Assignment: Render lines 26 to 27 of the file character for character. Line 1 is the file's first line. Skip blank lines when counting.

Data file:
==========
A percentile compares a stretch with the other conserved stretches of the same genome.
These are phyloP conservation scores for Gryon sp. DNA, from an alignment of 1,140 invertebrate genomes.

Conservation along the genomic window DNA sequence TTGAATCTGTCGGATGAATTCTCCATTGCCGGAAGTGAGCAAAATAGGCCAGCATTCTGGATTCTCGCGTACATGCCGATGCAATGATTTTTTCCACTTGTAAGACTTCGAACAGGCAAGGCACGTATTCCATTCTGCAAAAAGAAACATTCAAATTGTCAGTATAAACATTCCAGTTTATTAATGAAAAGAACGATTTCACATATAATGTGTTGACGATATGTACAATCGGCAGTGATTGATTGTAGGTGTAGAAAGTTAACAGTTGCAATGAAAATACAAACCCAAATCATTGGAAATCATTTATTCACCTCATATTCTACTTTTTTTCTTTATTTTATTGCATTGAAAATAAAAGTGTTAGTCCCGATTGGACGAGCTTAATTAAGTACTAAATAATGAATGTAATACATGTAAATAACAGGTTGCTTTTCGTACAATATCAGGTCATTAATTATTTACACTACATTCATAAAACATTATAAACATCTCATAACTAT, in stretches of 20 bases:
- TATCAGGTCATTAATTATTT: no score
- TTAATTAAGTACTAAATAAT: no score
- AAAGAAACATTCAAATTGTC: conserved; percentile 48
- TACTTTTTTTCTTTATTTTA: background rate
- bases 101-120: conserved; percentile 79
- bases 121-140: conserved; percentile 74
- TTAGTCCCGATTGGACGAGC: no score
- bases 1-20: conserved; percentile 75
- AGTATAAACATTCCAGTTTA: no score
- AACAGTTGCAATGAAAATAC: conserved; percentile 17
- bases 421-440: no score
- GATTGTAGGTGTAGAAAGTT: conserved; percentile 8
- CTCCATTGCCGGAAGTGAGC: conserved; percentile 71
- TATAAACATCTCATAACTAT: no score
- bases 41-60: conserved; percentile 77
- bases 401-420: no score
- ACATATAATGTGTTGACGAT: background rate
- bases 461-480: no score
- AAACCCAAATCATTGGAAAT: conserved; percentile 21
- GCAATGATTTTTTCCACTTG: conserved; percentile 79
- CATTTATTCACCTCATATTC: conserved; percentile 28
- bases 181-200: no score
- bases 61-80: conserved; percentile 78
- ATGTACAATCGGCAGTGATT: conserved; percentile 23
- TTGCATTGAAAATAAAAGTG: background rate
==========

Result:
- bases 61-80: conserved; percentile 78
- ATGTACAATCGGCAGTGATT: conserved; percentile 23